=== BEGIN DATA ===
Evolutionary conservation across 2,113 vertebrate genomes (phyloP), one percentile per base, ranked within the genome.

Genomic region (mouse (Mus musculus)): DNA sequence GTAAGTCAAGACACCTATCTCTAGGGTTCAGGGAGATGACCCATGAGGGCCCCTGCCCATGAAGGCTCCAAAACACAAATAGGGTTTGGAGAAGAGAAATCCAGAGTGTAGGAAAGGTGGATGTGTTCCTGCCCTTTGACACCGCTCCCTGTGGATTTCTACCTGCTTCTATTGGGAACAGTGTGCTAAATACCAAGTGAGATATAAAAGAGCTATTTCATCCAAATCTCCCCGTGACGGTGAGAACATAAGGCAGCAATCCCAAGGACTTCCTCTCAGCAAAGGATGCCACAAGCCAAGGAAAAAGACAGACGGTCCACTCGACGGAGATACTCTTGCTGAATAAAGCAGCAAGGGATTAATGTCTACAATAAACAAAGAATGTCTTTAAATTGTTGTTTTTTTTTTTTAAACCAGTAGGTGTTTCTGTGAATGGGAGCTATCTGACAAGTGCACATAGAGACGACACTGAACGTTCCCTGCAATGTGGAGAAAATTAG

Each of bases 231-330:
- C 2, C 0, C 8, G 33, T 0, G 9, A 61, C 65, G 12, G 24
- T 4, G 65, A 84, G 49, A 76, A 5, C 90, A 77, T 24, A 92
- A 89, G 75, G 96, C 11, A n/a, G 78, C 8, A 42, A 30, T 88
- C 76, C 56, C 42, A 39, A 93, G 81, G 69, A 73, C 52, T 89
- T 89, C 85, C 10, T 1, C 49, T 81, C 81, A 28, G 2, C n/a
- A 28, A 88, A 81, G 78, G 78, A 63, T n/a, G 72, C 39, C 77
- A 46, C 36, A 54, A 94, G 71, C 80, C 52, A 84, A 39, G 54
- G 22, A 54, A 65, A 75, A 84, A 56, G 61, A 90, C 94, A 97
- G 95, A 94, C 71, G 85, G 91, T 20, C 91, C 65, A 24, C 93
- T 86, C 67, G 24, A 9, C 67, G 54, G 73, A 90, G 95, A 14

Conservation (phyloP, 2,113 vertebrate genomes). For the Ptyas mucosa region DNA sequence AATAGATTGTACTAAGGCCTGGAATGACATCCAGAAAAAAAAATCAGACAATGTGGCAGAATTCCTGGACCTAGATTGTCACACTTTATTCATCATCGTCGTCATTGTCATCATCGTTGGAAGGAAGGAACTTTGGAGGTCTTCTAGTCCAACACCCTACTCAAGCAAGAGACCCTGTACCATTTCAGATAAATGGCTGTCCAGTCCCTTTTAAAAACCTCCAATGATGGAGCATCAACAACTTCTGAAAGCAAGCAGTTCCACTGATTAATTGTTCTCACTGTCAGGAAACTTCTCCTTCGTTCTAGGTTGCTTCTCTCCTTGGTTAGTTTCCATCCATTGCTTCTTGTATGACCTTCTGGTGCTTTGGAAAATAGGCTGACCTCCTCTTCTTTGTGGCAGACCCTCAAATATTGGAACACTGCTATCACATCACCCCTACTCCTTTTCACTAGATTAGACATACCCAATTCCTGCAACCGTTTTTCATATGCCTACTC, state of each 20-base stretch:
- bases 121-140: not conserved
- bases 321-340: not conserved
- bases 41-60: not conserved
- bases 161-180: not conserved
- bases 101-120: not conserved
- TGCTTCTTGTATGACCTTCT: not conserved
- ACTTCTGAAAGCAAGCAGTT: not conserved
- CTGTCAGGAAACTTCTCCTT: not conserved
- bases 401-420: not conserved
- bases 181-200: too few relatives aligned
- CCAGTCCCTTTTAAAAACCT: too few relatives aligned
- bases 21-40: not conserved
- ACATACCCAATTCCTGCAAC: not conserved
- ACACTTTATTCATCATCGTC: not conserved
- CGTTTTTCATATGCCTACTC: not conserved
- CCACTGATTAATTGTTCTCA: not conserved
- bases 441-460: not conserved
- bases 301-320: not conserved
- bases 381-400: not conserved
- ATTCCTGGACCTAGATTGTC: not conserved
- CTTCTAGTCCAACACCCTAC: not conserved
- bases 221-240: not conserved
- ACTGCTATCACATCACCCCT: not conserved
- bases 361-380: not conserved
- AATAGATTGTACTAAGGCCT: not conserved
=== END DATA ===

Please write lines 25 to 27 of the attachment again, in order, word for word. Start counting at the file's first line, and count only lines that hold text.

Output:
- CCAGTCCCTTTTAAAAACCT: too few relatives aligned
- bases 21-40: not conserved
- ACATACCCAATTCCTGCAAC: not conserved